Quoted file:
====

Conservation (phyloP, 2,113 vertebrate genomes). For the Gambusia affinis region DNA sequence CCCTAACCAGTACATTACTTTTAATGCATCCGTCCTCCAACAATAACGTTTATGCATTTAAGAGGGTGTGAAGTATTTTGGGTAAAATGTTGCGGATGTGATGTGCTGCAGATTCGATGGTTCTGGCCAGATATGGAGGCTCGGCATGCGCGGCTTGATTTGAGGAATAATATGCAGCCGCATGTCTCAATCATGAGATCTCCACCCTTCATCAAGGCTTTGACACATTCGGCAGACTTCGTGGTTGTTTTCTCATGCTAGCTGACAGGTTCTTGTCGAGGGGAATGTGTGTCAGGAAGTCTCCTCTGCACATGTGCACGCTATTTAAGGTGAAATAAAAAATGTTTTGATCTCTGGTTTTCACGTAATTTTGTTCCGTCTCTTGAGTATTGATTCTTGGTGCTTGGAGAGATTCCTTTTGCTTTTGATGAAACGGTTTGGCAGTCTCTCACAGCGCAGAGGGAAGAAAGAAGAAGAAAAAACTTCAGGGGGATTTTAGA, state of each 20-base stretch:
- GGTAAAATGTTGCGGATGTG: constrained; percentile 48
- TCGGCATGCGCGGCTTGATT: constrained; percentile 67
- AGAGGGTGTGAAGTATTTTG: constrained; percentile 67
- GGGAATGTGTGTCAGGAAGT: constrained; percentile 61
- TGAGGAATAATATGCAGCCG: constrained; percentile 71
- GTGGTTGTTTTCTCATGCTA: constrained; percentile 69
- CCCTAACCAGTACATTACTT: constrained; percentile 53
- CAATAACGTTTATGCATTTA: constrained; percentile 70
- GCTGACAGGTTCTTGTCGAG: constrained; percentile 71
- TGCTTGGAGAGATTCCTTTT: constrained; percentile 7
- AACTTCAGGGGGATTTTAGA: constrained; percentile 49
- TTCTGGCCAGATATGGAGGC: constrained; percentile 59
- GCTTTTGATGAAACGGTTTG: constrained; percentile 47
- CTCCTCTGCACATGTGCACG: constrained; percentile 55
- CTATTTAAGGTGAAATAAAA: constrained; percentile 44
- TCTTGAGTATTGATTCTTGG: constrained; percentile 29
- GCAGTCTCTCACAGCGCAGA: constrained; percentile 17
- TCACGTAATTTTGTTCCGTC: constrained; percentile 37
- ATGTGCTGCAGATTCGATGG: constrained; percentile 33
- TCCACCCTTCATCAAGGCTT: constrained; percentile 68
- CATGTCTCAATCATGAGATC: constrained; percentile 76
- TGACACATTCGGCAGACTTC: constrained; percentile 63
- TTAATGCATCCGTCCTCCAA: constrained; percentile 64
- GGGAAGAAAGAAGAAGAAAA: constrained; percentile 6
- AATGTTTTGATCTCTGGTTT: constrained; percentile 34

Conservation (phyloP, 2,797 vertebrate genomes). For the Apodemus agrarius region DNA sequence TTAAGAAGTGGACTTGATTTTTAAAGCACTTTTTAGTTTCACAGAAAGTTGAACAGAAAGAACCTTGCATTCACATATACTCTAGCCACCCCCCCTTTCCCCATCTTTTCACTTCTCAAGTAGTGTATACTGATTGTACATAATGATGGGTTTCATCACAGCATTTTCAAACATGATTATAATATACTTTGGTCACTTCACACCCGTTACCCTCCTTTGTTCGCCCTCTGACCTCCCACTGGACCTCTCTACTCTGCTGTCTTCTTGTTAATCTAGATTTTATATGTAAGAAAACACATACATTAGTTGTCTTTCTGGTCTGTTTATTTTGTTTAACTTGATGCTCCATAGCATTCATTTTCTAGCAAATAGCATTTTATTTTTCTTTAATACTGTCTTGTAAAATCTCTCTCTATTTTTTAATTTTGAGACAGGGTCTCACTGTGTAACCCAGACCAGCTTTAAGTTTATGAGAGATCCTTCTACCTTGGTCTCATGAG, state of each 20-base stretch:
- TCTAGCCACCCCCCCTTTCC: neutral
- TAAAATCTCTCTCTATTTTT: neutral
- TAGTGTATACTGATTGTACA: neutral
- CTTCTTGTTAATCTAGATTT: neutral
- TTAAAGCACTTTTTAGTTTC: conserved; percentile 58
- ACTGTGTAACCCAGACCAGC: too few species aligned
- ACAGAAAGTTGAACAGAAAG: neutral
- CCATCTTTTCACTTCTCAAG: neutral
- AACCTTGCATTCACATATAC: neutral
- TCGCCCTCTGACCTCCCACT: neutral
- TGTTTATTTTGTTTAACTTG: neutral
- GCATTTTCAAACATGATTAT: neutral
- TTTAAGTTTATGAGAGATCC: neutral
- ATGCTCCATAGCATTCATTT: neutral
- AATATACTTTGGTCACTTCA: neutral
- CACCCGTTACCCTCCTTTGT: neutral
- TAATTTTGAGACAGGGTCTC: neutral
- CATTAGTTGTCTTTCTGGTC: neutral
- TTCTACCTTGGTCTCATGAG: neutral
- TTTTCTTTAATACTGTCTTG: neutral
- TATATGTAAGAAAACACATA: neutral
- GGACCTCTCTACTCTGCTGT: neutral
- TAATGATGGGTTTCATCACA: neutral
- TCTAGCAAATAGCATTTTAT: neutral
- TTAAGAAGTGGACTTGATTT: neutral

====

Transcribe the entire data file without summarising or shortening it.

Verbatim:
Conservation (phyloP, 2,113 vertebrate genomes). For the Gambusia affinis region DNA sequence CCCTAACCAGTACATTACTTTTAATGCATCCGTCCTCCAACAATAACGTTTATGCATTTAAGAGGGTGTGAAGTATTTTGGGTAAAATGTTGCGGATGTGATGTGCTGCAGATTCGATGGTTCTGGCCAGATATGGAGGCTCGGCATGCGCGGCTTGATTTGAGGAATAATATGCAGCCGCATGTCTCAATCATGAGATCTCCACCCTTCATCAAGGCTTTGACACATTCGGCAGACTTCGTGGTTGTTTTCTCATGCTAGCTGACAGGTTCTTGTCGAGGGGAATGTGTGTCAGGAAGTCTCCTCTGCACATGTGCACGCTATTTAAGGTGAAATAAAAAATGTTTTGATCTCTGGTTTTCACGTAATTTTGTTCCGTCTCTTGAGTATTGATTCTTGGTGCTTGGAGAGATTCCTTTTGCTTTTGATGAAACGGTTTGGCAGTCTCTCACAGCGCAGAGGGAAGAAAGAAGAAGAAAAAACTTCAGGGGGATTTTAGA, state of each 20-base stretch:
- GGTAAAATGTTGCGGATGTG: constrained; percentile 48
- TCGGCATGCGCGGCTTGATT: constrained; percentile 67
- AGAGGGTGTGAAGTATTTTG: constrained; percentile 67
- GGGAATGTGTGTCAGGAAGT: constrained; percentile 61
- TGAGGAATAATATGCAGCCG: constrained; percentile 71
- GTGGTTGTTTTCTCATGCTA: constrained; percentile 69
- CCCTAACCAGTACATTACTT: constrained; percentile 53
- CAATAACGTTTATGCATTTA: constrained; percentile 70
- GCTGACAGGTTCTTGTCGAG: constrained; percentile 71
- TGCTTGGAGAGATTCCTTTT: constrained; percentile 7
- AACTTCAGGGGGATTTTAGA: constrained; percentile 49
- TTCTGGCCAGATATGGAGGC: constrained; percentile 59
- GCTTTTGATGAAACGGTTTG: constrained; percentile 47
- CTCCTCTGCACATGTGCACG: constrained; percentile 55
- CTATTTAAGGTGAAATAAAA: constrained; percentile 44
- TCTTGAGTATTGATTCTTGG: constrained; percentile 29
- GCAGTCTCTCACAGCGCAGA: constrained; percentile 17
- TCACGTAATTTTGTTCCGTC: constrained; percentile 37
- ATGTGCTGCAGATTCGATGG: constrained; percentile 33
- TCCACCCTTCATCAAGGCTT: constrained; percentile 68
- CATGTCTCAATCATGAGATC: constrained; percentile 76
- TGACACATTCGGCAGACTTC: constrained; percentile 63
- TTAATGCATCCGTCCTCCAA: constrained; percentile 64
- GGGAAGAAAGAAGAAGAAAA: constrained; percentile 6
- AATGTTTTGATCTCTGGTTT: constrained; percentile 34

Conservation (phyloP, 2,797 vertebrate genomes). For the Apodemus agrarius region DNA sequence TTAAGAAGTGGACTTGATTTTTAAAGCACTTTTTAGTTTCACAGAAAGTTGAACAGAAAGAACCTTGCATTCACATATACTCTAGCCACCCCCCCTTTCCCCATCTTTTCACTTCTCAAGTAGTGTATACTGATTGTACATAATGATGGGTTTCATCACAGCATTTTCAAACATGATTATAATATACTTTGGTCACTTCACACCCGTTACCCTCCTTTGTTCGCCCTCTGACCTCCCACTGGACCTCTCTACTCTGCTGTCTTCTTGTTAATCTAGATTTTATATGTAAGAAAACACATACATTAGTTGTCTTTCTGGTCTGTTTATTTTGTTTAACTTGATGCTCCATAGCATTCATTTTCTAGCAAATAGCATTTTATTTTTCTTTAATACTGTCTTGTAAAATCTCTCTCTATTTTTTAATTTTGAGACAGGGTCTCACTGTGTAACCCAGACCAGCTTTAAGTTTATGAGAGATCCTTCTACCTTGGTCTCATGAG, state of each 20-base stretch:
- TCTAGCCACCCCCCCTTTCC: neutral
- TAAAATCTCTCTCTATTTTT: neutral
- TAGTGTATACTGATTGTACA: neutral
- CTTCTTGTTAATCTAGATTT: neutral
- TTAAAGCACTTTTTAGTTTC: conserved; percentile 58
- ACTGTGTAACCCAGACCAGC: too few species aligned
- ACAGAAAGTTGAACAGAAAG: neutral
- CCATCTTTTCACTTCTCAAG: neutral
- AACCTTGCATTCACATATAC: neutral
- TCGCCCTCTGACCTCCCACT: neutral
- TGTTTATTTTGTTTAACTTG: neutral
- GCATTTTCAAACATGATTAT: neutral
- TTTAAGTTTATGAGAGATCC: neutral
- ATGCTCCATAGCATTCATTT: neutral
- AATATACTTTGGTCACTTCA: neutral
- CACCCGTTACCCTCCTTTGT: neutral
- TAATTTTGAGACAGGGTCTC: neutral
- CATTAGTTGTCTTTCTGGTC: neutral
- TTCTACCTTGGTCTCATGAG: neutral
- TTTTCTTTAATACTGTCTTG: neutral
- TATATGTAAGAAAACACATA: neutral
- GGACCTCTCTACTCTGCTGT: neutral
- TAATGATGGGTTTCATCACA: neutral
- TCTAGCAAATAGCATTTTAT: neutral
- TTAAGAAGTGGACTTGATTT: neutral